Update: The issue is now moot, with the legislature backing down and the sale now off the table.

New Yorker Selects Dozen Winners of Eustace Tilley Design Contest

The magazine’s signature dandy as reimagined by, from left, Julie Hecht, Michael Clayton, Gary Amaro, and Dave Hoerlein

With his moncole at the ready and a butterfly his constant companion, Eustace Tilley has been The New Yorker‘s dapper mascot since founding art director Rea Irvin sketched him into being in 1925. The magazine recently invited readers to put their own twist on the discerning dandy in its fourth Eustace Tilley design contest. And this year’s competition came with a bookish bonus: the grand-prize winner’s design printed on a Strand Bookstore tote bag (an icon for an icon!) and a $1,000 Strand shopping spree. After sifting through roughly 600 entries, New Yorker art editor Françoise Mouly has selected a dozen winners, now featured in a slideshow on the magazine’s web site. The victorious Eustaces range from Seattle-based Dave Hoerlein‘s cartographic version (“A Dandy Map of New York”) to a Facebook-ready Tilley created by Nick McDowell of Mamaroneck, New York. Savannah-dwelling William Joca‘s “Cubist Tilley” was inspired by the work of Picasso (with a sprinkling of Ben-Day dots for good measure), while Pixo Hammer of Toronto channeled Joan Miro. As for the big winner, keep guessing (Grecian Eustace? Symbolic Eustace? Eustace through the years?). The champion and the tote bag will be revealed this spring.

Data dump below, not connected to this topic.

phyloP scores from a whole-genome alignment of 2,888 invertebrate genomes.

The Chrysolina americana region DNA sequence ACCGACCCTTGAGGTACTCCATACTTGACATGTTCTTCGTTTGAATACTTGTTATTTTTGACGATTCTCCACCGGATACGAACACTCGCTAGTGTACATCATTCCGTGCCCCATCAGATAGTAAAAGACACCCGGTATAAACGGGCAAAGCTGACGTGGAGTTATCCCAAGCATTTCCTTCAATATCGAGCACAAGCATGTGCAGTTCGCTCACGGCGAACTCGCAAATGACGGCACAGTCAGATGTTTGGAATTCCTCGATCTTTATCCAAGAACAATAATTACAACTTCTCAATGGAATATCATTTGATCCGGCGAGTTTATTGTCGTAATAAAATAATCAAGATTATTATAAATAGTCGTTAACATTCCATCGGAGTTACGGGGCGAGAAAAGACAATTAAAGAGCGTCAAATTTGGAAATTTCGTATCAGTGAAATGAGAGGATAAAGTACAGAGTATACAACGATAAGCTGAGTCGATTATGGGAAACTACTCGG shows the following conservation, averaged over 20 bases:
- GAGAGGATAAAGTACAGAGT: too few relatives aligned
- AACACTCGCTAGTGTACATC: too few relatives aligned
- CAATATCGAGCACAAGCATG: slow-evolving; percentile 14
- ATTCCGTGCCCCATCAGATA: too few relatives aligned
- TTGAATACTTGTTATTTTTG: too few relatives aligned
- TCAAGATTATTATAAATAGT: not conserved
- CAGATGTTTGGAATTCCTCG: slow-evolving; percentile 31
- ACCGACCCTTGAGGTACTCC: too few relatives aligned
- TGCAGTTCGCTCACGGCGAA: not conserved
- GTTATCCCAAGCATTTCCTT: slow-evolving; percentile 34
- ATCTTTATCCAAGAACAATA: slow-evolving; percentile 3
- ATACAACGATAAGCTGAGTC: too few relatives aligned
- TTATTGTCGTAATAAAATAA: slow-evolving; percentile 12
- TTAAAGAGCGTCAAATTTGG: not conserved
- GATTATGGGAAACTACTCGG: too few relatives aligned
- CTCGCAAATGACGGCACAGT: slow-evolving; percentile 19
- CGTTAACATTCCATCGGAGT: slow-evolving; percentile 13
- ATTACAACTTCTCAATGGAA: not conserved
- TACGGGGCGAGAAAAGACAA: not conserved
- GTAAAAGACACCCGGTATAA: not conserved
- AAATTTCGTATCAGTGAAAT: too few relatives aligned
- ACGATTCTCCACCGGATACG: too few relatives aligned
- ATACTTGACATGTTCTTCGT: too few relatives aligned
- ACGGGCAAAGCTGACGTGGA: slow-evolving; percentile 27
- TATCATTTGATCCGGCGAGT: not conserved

Frank Gehry’s Stalled Louis Vuitton Foundation for Creation Seems Back on Track

Last week when a surprise decision was made by a Parisian judge to block the construction of Frank Gehry‘s Louis Vuitton Foundation for Creation, we suspected that the move was more posturing than permanent. Now it looks like it was as such and Gehry’s building might soon be on track. ArtInfo points our way to this reporting in La Monde, indicating that the government is pushing to have the judge’s decision overruled, with construction of the Foundation “a public good.” Legislators were able to make the move much like they are within our own government, by slipping an amendment into a completely unrelated bill. If you’re up to date on your French lessons, the whole story is here. If you’re feeling a bit rusty, here’s the news filtered through Google Translate, resulting in a semi-readable, occasionally-incoherent report. The ultimate take away is that, as most knew when the ruling came down, most expected it only to be temporary, considering the bulk of Parisian legislators who backed the building.

Designer Behind Academy Awards Envelopes Announced

It seems at once as both the most trivial and most important part of the entire Academy Awards, so while your eyes might not be entirely honed on the envelope as a winner is announce, you’ll undoubtedly be eager to have it opened (if just to see if Banksy does in fact take the stage in a monkey mask). Because the Oscar envelope holds such importance, and because the Academy needs to release more information about itself so the public doesn’t lose interest a week before the show, the organization has released information on the design of the folded paper. This year, designer Marc Friedland, of the firm Creative Intelligence has been hired to design them, creating perhaps the most high-profile, finest-to-touch envelopes of the year. They sound much fancier than what our mortgage notices get sent in every month and rightly so. After all, Gweneth Paltrow rarely touches them (or at least we hope). Here are the details: